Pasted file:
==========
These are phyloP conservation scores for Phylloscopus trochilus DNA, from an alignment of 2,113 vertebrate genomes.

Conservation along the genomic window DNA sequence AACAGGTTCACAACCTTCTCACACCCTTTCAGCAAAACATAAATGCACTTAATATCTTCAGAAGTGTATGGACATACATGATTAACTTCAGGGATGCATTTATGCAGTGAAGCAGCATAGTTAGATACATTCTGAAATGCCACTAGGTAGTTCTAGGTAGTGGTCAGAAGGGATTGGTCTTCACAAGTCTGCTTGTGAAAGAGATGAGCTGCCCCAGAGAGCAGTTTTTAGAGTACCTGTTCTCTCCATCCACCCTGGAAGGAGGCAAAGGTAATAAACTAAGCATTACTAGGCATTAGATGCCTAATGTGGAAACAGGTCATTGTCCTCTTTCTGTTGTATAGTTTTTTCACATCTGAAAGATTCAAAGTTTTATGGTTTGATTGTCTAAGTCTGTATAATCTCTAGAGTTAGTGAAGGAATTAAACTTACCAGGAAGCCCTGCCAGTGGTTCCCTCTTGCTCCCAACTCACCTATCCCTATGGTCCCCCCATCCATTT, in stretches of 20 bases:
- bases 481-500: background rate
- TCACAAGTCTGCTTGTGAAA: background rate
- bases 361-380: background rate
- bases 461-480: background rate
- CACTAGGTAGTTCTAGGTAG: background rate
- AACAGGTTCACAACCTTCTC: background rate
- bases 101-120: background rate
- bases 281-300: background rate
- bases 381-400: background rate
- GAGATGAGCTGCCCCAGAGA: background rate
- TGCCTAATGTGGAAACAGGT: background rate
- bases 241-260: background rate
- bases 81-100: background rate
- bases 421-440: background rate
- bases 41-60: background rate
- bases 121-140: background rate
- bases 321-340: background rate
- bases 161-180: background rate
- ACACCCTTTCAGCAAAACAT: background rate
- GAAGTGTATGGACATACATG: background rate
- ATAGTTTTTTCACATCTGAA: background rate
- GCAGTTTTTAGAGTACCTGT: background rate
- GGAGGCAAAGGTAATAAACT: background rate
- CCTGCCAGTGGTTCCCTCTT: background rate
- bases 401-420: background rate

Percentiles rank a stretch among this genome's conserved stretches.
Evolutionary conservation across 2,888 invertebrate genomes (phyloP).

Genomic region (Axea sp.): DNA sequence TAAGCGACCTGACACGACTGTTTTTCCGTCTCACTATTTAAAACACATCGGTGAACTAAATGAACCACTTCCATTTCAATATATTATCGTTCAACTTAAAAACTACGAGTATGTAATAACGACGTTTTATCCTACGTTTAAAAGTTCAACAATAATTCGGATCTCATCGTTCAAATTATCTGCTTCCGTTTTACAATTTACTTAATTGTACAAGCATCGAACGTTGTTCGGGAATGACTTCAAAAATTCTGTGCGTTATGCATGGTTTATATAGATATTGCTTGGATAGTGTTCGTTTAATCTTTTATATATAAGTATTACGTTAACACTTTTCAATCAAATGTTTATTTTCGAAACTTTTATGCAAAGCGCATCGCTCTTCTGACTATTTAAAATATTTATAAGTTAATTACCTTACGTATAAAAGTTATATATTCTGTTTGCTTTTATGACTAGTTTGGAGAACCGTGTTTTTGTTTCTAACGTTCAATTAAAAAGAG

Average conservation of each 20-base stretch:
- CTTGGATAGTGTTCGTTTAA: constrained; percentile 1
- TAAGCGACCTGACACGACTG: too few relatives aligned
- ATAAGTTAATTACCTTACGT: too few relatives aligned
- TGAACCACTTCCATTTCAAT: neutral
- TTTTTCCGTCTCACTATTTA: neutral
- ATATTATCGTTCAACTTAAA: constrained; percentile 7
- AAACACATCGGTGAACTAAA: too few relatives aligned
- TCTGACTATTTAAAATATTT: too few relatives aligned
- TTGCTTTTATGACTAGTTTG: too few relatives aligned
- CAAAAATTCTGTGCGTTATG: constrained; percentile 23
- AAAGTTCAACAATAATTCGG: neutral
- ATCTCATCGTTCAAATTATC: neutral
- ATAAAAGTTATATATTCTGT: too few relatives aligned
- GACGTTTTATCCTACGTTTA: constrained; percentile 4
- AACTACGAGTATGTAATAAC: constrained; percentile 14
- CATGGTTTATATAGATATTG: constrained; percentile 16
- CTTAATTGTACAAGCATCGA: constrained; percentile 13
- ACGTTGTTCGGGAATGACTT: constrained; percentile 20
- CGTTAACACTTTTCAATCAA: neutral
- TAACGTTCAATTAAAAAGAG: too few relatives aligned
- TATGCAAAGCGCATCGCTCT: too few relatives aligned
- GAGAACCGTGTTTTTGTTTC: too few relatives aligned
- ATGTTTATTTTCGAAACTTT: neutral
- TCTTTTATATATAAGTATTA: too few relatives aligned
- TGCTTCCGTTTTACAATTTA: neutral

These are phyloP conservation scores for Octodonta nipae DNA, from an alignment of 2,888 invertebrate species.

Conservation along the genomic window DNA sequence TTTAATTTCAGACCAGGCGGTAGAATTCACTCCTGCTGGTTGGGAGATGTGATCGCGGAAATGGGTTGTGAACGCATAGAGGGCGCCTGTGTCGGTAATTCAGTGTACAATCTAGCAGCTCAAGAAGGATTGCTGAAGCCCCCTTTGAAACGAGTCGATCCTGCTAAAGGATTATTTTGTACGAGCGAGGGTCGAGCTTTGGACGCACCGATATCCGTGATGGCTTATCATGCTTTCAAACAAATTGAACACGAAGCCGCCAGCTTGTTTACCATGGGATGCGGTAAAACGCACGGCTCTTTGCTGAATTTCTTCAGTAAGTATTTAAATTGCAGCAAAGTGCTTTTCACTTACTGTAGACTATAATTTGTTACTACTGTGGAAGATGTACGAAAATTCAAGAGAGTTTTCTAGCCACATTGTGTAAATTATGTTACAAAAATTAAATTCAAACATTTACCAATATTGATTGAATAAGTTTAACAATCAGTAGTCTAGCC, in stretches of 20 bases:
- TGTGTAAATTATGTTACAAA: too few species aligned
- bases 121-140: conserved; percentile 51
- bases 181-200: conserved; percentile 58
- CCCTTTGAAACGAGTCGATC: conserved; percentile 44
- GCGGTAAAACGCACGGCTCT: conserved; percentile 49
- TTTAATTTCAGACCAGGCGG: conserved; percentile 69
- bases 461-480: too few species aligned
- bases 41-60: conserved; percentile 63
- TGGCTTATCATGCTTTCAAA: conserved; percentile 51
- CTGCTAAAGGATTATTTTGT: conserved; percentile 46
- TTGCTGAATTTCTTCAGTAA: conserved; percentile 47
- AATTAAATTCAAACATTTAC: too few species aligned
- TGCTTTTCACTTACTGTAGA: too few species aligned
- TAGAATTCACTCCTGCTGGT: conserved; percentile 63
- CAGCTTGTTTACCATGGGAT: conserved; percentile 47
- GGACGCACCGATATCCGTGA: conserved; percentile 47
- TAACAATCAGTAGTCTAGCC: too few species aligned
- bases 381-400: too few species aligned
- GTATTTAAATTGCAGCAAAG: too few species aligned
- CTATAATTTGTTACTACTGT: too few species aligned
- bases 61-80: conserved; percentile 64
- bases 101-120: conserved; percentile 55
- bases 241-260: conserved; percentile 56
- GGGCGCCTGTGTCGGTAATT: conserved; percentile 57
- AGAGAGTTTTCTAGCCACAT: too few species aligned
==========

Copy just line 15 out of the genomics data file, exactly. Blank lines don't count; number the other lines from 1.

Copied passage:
- bases 81-100: background rate